SA Plant Building Bridges For Local Manufacturing

0 Comments | September 9, 2022

Recycled plastic will be used in the manufacture of lightweight pedestrian bridges, jetties and ultimately wind turbine blades in a new cutting-edge $1.2 million manufacturing plant opened in Wingfield.

Managing director of Sustainable Infrastructure Systems (SIS) Nick Wotton said the new plant officially opened by Trade and Investment Minister Nick Champion today, has an exclusive licence with Dutch firm InfraCore to manufacture, distribute and install its products throughout Oceania.

“Aside from creating employment opportunities with up to 15 new jobs in the first 12 months, cutting-edge technology used in the material will be a game changer in the way bridges and other structures are manufactured and installed in Australia, New Zealand and the Pacific Islands,” he said.

“We are also making a commitment after completing engineering studies to move to manufacturing bridges with a core made up of at least 50 per cent recycled plastics as of June 2023 – with a goal to move to 100 per cent over the calendar year.”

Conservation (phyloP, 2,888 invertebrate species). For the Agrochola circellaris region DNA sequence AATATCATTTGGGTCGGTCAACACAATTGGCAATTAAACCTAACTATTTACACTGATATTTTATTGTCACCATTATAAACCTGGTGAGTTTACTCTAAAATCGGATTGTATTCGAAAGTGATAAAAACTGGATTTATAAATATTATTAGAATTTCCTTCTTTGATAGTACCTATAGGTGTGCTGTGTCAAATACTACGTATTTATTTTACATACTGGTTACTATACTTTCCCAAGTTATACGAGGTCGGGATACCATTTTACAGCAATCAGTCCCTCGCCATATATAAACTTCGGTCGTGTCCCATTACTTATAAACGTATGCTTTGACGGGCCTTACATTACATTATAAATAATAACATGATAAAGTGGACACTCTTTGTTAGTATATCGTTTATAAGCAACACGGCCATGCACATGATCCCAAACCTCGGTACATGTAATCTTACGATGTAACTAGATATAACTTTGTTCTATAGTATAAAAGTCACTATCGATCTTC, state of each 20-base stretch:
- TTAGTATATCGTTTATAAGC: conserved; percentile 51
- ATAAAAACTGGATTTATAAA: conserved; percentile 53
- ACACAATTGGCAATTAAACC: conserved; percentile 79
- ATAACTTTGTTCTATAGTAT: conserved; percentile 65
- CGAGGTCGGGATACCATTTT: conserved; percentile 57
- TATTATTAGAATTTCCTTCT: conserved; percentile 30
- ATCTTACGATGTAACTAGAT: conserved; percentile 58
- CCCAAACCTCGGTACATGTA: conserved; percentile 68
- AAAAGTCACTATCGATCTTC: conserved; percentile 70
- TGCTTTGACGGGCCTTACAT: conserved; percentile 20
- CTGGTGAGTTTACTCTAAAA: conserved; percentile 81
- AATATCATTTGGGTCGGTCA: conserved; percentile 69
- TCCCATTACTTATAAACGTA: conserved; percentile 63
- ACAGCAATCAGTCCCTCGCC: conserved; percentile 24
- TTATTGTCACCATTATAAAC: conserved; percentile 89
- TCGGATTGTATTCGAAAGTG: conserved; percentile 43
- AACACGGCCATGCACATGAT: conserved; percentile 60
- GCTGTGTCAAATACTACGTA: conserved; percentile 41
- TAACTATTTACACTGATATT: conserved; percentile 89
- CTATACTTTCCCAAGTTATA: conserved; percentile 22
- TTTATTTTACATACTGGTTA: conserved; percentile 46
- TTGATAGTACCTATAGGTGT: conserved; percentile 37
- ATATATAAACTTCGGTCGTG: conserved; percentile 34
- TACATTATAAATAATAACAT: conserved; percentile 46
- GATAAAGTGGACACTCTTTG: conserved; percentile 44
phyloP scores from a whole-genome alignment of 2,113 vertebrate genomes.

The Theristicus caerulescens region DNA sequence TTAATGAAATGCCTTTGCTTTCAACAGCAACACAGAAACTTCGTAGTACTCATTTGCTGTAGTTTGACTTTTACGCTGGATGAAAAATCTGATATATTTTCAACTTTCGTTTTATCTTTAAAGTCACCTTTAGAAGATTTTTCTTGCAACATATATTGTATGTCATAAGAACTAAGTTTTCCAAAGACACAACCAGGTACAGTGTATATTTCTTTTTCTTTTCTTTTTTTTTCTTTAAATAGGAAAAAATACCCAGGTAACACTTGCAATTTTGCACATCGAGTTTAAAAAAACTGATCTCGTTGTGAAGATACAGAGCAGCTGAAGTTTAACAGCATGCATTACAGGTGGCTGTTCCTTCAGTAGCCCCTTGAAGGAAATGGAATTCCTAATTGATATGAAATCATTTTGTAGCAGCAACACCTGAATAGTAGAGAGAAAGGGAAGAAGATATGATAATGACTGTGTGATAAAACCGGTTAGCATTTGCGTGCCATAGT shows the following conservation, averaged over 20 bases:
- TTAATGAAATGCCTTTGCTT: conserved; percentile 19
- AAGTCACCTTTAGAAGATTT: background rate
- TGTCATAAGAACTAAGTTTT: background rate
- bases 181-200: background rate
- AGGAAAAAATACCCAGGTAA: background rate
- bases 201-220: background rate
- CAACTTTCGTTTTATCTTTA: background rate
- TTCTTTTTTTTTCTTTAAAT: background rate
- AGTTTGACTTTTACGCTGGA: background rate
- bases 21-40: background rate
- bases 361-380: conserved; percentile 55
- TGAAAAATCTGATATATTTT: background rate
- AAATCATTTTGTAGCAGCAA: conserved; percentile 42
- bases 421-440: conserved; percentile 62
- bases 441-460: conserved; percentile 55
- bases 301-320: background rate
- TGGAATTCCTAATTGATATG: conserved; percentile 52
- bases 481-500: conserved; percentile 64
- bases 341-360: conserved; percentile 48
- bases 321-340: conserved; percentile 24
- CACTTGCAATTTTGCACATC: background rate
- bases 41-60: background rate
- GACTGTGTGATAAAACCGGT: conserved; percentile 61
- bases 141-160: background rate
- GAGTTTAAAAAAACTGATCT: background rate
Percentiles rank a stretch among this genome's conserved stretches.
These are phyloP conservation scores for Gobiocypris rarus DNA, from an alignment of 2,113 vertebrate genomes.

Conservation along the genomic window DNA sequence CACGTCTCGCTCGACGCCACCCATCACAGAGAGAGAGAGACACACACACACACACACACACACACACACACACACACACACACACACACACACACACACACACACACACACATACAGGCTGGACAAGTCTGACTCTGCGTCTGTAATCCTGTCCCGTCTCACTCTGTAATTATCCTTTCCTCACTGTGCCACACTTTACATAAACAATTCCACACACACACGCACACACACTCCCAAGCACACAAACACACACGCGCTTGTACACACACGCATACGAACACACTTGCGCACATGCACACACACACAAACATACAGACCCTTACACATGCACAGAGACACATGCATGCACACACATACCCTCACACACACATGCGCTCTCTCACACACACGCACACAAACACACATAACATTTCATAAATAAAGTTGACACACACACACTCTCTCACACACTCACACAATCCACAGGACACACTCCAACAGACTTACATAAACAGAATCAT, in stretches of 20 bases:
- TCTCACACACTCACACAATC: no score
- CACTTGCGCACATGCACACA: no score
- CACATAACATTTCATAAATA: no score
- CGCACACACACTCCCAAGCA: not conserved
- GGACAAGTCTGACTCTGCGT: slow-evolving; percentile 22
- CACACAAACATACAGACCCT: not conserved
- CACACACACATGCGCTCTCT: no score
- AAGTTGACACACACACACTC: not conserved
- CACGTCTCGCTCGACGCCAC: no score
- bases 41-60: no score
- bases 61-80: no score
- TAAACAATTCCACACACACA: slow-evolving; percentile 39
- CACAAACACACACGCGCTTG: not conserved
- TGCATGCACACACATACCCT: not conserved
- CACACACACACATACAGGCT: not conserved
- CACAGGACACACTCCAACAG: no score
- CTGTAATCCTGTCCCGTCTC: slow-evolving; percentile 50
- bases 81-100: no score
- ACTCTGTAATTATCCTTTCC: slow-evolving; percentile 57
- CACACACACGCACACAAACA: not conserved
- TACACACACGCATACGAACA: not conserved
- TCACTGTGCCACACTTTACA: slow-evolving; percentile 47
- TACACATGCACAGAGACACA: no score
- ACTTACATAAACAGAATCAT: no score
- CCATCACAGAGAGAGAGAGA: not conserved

Already environmentally friendly, the structures ranging from pedestrian walkways to high-volume traffic and harbor bridges are already installed in Australia, Europe and the United States using fibre-reinforced polymer.

“This makes them lightweight and incredibly strong, allowing for spans of up to 36 metres with a 100-year design life and maintenance-free system,” Wotton said.

“Now, we’re looking to introduce bio resins and natural fibres.”

The company has ambitious growth plans with Wotton projecting turnover of $15 million by 2025.

Wotton previously owned Cosset, a company that manufactured recycled wood plastic composite fencing posts, one of its contracts involved supplying products to a Jane Goodall Institute chimpanzee sanctuary in the Congo.

The company also installed Australia’s first entirely recycled composite pedestrian bridge in the east park lands near Victoria Park in 2010.

SIS moved to Wingfield in January to build the new 1800msq manufacturing facility with Wotton saying it was important to be “bringing manufacturing back to South Australia”.

“We believe that having spent almost 30 years in sustainable infrastructure we believe the timing is right and the support is there from local, state and federal governments, along with the private sector, to be investing here,” Wotton said.


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